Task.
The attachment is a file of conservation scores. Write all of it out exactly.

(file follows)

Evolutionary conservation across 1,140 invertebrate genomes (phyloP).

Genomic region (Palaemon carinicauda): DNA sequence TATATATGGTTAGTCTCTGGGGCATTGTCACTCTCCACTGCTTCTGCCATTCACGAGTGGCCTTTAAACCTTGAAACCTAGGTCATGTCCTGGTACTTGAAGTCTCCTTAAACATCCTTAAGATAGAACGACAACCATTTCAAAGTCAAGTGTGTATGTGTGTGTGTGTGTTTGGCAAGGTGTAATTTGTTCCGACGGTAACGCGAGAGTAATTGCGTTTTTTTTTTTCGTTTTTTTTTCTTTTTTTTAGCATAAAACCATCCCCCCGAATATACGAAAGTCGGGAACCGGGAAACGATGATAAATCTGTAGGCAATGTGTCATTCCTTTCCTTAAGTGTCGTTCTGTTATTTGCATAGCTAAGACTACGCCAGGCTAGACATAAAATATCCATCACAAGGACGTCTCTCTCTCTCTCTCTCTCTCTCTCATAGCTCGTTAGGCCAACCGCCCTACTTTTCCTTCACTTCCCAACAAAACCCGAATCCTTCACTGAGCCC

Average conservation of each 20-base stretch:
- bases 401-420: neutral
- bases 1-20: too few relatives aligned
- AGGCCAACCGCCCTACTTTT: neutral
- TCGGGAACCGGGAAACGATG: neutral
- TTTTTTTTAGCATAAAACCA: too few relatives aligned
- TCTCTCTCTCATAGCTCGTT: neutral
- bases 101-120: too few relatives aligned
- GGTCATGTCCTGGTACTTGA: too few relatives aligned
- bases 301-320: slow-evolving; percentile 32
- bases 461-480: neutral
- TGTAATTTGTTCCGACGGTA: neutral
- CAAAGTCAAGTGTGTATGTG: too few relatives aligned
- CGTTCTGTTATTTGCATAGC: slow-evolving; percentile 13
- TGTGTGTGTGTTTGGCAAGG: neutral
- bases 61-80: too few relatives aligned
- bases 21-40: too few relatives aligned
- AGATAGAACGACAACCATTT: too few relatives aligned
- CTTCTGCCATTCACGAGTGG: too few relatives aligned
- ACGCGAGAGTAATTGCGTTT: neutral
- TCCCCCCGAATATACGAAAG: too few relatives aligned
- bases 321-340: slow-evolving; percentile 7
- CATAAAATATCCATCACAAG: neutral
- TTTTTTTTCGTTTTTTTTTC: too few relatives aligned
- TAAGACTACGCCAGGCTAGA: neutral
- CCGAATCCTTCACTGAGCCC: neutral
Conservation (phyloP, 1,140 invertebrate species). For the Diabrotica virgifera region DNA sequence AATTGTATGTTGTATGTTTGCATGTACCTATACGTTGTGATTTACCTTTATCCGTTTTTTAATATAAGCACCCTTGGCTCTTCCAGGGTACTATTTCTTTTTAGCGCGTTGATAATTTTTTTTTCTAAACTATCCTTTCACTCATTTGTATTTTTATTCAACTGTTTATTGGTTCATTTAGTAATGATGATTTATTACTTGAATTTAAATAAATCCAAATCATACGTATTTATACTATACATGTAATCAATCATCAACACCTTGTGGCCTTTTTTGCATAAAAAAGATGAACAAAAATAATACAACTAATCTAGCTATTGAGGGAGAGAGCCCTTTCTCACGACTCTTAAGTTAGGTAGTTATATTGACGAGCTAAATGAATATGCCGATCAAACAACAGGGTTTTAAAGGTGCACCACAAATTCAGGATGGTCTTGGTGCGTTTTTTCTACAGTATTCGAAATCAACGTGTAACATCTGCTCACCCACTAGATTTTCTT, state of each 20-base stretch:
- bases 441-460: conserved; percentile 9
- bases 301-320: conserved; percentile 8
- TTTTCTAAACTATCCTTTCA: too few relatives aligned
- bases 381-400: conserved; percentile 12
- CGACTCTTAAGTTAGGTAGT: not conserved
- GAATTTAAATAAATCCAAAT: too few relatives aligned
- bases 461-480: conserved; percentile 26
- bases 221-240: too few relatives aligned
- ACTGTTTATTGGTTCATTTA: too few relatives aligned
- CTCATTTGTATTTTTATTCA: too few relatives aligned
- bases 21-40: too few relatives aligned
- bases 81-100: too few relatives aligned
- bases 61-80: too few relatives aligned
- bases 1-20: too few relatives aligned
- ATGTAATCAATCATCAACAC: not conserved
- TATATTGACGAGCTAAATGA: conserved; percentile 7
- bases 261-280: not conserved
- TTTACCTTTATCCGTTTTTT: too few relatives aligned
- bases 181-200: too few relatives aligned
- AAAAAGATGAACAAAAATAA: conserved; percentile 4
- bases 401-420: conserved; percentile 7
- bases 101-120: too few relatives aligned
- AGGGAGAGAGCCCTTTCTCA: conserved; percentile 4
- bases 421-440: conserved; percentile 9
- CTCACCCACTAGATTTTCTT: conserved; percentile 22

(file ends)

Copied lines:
Evolutionary conservation across 1,140 invertebrate genomes (phyloP).

Genomic region (Palaemon carinicauda): DNA sequence TATATATGGTTAGTCTCTGGGGCATTGTCACTCTCCACTGCTTCTGCCATTCACGAGTGGCCTTTAAACCTTGAAACCTAGGTCATGTCCTGGTACTTGAAGTCTCCTTAAACATCCTTAAGATAGAACGACAACCATTTCAAAGTCAAGTGTGTATGTGTGTGTGTGTGTTTGGCAAGGTGTAATTTGTTCCGACGGTAACGCGAGAGTAATTGCGTTTTTTTTTTTCGTTTTTTTTTCTTTTTTTTAGCATAAAACCATCCCCCCGAATATACGAAAGTCGGGAACCGGGAAACGATGATAAATCTGTAGGCAATGTGTCATTCCTTTCCTTAAGTGTCGTTCTGTTATTTGCATAGCTAAGACTACGCCAGGCTAGACATAAAATATCCATCACAAGGACGTCTCTCTCTCTCTCTCTCTCTCTCTCATAGCTCGTTAGGCCAACCGCCCTACTTTTCCTTCACTTCCCAACAAAACCCGAATCCTTCACTGAGCCC

Average conservation of each 20-base stretch:
- bases 401-420: neutral
- bases 1-20: too few relatives aligned
- AGGCCAACCGCCCTACTTTT: neutral
- TCGGGAACCGGGAAACGATG: neutral
- TTTTTTTTAGCATAAAACCA: too few relatives aligned
- TCTCTCTCTCATAGCTCGTT: neutral
- bases 101-120: too few relatives aligned
- GGTCATGTCCTGGTACTTGA: too few relatives aligned
- bases 301-320: slow-evolving; percentile 32
- bases 461-480: neutral
- TGTAATTTGTTCCGACGGTA: neutral
- CAAAGTCAAGTGTGTATGTG: too few relatives aligned
- CGTTCTGTTATTTGCATAGC: slow-evolving; percentile 13
- TGTGTGTGTGTTTGGCAAGG: neutral
- bases 61-80: too few relatives aligned
- bases 21-40: too few relatives aligned
- AGATAGAACGACAACCATTT: too few relatives aligned
- CTTCTGCCATTCACGAGTGG: too few relatives aligned
- ACGCGAGAGTAATTGCGTTT: neutral
- TCCCCCCGAATATACGAAAG: too few relatives aligned
- bases 321-340: slow-evolving; percentile 7
- CATAAAATATCCATCACAAG: neutral
- TTTTTTTTCGTTTTTTTTTC: too few relatives aligned
- TAAGACTACGCCAGGCTAGA: neutral
- CCGAATCCTTCACTGAGCCC: neutral
Conservation (phyloP, 1,140 invertebrate species). For the Diabrotica virgifera region DNA sequence AATTGTATGTTGTATGTTTGCATGTACCTATACGTTGTGATTTACCTTTATCCGTTTTTTAATATAAGCACCCTTGGCTCTTCCAGGGTACTATTTCTTTTTAGCGCGTTGATAATTTTTTTTTCTAAACTATCCTTTCACTCATTTGTATTTTTATTCAACTGTTTATTGGTTCATTTAGTAATGATGATTTATTACTTGAATTTAAATAAATCCAAATCATACGTATTTATACTATACATGTAATCAATCATCAACACCTTGTGGCCTTTTTTGCATAAAAAAGATGAACAAAAATAATACAACTAATCTAGCTATTGAGGGAGAGAGCCCTTTCTCACGACTCTTAAGTTAGGTAGTTATATTGACGAGCTAAATGAATATGCCGATCAAACAACAGGGTTTTAAAGGTGCACCACAAATTCAGGATGGTCTTGGTGCGTTTTTTCTACAGTATTCGAAATCAACGTGTAACATCTGCTCACCCACTAGATTTTCTT, state of each 20-base stretch:
- bases 441-460: conserved; percentile 9
- bases 301-320: conserved; percentile 8
- TTTTCTAAACTATCCTTTCA: too few relatives aligned
- bases 381-400: conserved; percentile 12
- CGACTCTTAAGTTAGGTAGT: not conserved
- GAATTTAAATAAATCCAAAT: too few relatives aligned
- bases 461-480: conserved; percentile 26
- bases 221-240: too few relatives aligned
- ACTGTTTATTGGTTCATTTA: too few relatives aligned
- CTCATTTGTATTTTTATTCA: too few relatives aligned
- bases 21-40: too few relatives aligned
- bases 81-100: too few relatives aligned
- bases 61-80: too few relatives aligned
- bases 1-20: too few relatives aligned
- ATGTAATCAATCATCAACAC: not conserved
- TATATTGACGAGCTAAATGA: conserved; percentile 7
- bases 261-280: not conserved
- TTTACCTTTATCCGTTTTTT: too few relatives aligned
- bases 181-200: too few relatives aligned
- AAAAAGATGAACAAAAATAA: conserved; percentile 4
- bases 401-420: conserved; percentile 7
- bases 101-120: too few relatives aligned
- AGGGAGAGAGCCCTTTCTCA: conserved; percentile 4
- bases 421-440: conserved; percentile 9
- CTCACCCACTAGATTTTCTT: conserved; percentile 22